|Crane Fly - Tipula (Platytipula) paterifera |
Family Tipulidae -- crane flies, tipules
Live adult flies photographed in the wild at North American locations.
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|This species is a late autumnal species (16-19 mm) found especially in lawn, grassy areas, and humid areas along ponds, marshes, and streams. Head and thorax are gray, abdomen chiefly brownish-yellow, and the abdominal tergite with a median brown stripe. Wings tinged with brown and with costal margin darken. Adults are active in later afternoon and they come rather freely to light at night. This largely midwest species (Kansas, Missouri, Ohio, Tennessee) has spread all the way to the east coast (New Jersey, Maryland) in the last two decades. This species has not previously been recorded from Pennsylvania; it represents a state record and is now widespread in Pennsylvania: The Crane Flies of Pennsylvania. Thanks to Dr. Chen Young of Carnegie Museum of Natural History for identification of these specimens.|
Swarms of mating crane fly males dance above vegetation waiting to seize females. Around the pond where I took these pictures, there are thousands of these flies - they look like huge mosquitoes on steroids, but they cannot sting or bite. They are very clumsy fliers, their legs being twice as long as their bodies. One would think them willing photographic subjects, but they are very alert and do not sit still for very long unless caught "in the act."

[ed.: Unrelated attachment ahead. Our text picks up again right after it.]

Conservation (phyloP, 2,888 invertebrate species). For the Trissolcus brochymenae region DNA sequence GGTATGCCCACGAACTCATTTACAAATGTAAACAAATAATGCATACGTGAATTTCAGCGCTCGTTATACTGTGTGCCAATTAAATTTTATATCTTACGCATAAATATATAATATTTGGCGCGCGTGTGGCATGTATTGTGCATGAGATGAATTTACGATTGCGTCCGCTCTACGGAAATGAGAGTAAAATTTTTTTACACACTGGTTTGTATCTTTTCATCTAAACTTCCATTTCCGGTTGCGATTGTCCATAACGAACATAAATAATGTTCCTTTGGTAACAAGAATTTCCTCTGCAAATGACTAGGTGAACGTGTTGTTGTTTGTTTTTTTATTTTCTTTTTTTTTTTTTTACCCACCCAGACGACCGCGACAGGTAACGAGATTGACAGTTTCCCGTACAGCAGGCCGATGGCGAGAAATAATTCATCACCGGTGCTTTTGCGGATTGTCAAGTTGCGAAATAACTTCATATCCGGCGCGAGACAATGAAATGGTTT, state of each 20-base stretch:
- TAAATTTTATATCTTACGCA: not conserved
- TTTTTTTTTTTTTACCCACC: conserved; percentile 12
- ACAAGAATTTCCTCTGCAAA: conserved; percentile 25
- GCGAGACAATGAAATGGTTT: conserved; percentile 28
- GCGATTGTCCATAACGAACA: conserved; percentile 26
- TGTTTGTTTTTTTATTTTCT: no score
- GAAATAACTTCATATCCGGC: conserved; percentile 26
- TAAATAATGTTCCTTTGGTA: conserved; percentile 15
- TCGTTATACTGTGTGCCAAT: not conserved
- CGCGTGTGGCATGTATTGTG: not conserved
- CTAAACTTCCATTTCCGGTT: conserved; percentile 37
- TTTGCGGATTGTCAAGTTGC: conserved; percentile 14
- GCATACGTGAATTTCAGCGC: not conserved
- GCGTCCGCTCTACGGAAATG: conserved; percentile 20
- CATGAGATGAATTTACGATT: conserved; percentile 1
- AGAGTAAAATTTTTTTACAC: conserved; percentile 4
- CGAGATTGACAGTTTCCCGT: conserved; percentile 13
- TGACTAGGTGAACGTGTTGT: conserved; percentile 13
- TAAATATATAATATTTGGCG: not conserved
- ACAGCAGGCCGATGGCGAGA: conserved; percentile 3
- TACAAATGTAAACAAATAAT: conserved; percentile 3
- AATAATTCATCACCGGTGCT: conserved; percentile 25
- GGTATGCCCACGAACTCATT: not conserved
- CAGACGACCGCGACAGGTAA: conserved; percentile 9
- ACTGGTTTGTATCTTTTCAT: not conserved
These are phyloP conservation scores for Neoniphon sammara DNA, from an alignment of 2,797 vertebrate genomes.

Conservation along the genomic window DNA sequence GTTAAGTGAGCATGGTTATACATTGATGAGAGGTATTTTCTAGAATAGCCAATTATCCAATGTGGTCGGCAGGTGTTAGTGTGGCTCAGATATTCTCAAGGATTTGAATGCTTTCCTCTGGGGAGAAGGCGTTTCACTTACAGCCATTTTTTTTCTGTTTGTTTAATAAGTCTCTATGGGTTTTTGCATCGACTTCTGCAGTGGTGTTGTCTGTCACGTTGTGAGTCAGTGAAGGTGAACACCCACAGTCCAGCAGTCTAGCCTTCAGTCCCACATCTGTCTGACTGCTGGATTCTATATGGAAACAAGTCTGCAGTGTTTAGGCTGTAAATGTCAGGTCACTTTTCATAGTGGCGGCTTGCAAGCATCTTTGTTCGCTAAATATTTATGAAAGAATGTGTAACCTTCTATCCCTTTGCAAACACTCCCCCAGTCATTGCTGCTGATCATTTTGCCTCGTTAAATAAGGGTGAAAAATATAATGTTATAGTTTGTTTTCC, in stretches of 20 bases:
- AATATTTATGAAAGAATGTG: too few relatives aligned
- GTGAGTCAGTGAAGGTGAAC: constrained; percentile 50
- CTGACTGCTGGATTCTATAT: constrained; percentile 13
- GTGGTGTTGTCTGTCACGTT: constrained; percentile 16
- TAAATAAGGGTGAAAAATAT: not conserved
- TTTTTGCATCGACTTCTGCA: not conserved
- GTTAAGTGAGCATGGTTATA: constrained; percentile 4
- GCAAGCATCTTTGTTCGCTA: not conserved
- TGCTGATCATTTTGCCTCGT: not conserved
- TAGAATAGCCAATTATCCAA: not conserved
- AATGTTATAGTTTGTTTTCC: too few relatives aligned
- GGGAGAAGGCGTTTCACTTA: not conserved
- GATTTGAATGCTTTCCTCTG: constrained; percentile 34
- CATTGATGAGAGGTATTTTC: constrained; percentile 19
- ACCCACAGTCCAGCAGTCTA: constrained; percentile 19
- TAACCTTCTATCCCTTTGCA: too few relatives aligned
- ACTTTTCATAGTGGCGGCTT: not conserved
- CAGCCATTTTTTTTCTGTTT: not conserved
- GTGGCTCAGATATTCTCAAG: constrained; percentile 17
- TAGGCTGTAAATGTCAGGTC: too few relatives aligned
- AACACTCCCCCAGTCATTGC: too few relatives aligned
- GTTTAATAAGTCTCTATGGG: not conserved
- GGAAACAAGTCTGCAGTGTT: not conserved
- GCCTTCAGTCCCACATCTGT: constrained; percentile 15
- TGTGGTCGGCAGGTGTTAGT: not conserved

Habitat: Humid areas near ponds, streams, marshes. Range: Worldwide. Food: Adults do not feed.
Larvae feed on decaying vegetation, fungi and roots.
Life Cycle: Slender eggs are laid on moist soil near open water. Larvae develop, then pupate in the soil, emerging in spring.
The small, bulbous structures are called halteres. They are used for balance and vibration damping during flight. All true flies have these organs; they evolved from the (absent in flies) second set of wings present in many other insects.
Flies of North America - Order Diptera. Flies are prevalent in virtually all habitats, with over 16,000 species in North America. Flies can be distinguished from all other insects in that they only have one pair of normal wings. The other pair has evolved into small ball-like structures called halteres, thought to be used as stabilizing organs during flight. Most flies have compound eyes and mouthparts adapted for piercing, lapping or sucking fluids.
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